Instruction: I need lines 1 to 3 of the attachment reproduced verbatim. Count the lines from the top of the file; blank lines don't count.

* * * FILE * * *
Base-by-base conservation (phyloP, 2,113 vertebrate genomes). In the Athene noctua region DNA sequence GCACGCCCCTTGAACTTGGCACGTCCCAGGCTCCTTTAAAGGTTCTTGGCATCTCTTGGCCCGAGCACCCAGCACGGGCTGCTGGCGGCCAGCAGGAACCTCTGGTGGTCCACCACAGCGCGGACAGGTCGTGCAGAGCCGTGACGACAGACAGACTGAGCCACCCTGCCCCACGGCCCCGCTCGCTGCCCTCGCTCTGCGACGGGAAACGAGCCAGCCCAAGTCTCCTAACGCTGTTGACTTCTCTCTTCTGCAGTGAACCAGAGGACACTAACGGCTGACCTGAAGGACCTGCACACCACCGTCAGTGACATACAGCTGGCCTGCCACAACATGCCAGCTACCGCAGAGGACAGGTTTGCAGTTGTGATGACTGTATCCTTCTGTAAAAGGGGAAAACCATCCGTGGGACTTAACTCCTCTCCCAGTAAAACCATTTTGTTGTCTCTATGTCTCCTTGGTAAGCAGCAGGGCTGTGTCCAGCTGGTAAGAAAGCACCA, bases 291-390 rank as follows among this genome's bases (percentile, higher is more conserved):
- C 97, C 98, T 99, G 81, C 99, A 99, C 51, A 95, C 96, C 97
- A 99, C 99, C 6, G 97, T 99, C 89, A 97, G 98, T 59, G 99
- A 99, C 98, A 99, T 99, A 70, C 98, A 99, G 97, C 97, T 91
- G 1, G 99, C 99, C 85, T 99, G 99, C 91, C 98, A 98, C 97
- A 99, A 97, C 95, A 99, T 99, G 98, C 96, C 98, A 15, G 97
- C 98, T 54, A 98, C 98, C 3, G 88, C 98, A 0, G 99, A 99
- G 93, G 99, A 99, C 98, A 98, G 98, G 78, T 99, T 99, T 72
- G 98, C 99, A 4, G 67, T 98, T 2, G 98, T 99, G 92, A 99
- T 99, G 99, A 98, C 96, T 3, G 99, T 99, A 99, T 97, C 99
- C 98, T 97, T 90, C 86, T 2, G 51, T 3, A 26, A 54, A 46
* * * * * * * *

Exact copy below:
Base-by-base conservation (phyloP, 2,113 vertebrate genomes). In the Athene noctua region DNA sequence GCACGCCCCTTGAACTTGGCACGTCCCAGGCTCCTTTAAAGGTTCTTGGCATCTCTTGGCCCGAGCACCCAGCACGGGCTGCTGGCGGCCAGCAGGAACCTCTGGTGGTCCACCACAGCGCGGACAGGTCGTGCAGAGCCGTGACGACAGACAGACTGAGCCACCCTGCCCCACGGCCCCGCTCGCTGCCCTCGCTCTGCGACGGGAAACGAGCCAGCCCAAGTCTCCTAACGCTGTTGACTTCTCTCTTCTGCAGTGAACCAGAGGACACTAACGGCTGACCTGAAGGACCTGCACACCACCGTCAGTGACATACAGCTGGCCTGCCACAACATGCCAGCTACCGCAGAGGACAGGTTTGCAGTTGTGATGACTGTATCCTTCTGTAAAAGGGGAAAACCATCCGTGGGACTTAACTCCTCTCCCAGTAAAACCATTTTGTTGTCTCTATGTCTCCTTGGTAAGCAGCAGGGCTGTGTCCAGCTGGTAAGAAAGCACCA, bases 291-390 rank as follows among this genome's bases (percentile, higher is more conserved):
- C 97, C 98, T 99, G 81, C 99, A 99, C 51, A 95, C 96, C 97
- A 99, C 99, C 6, G 97, T 99, C 89, A 97, G 98, T 59, G 99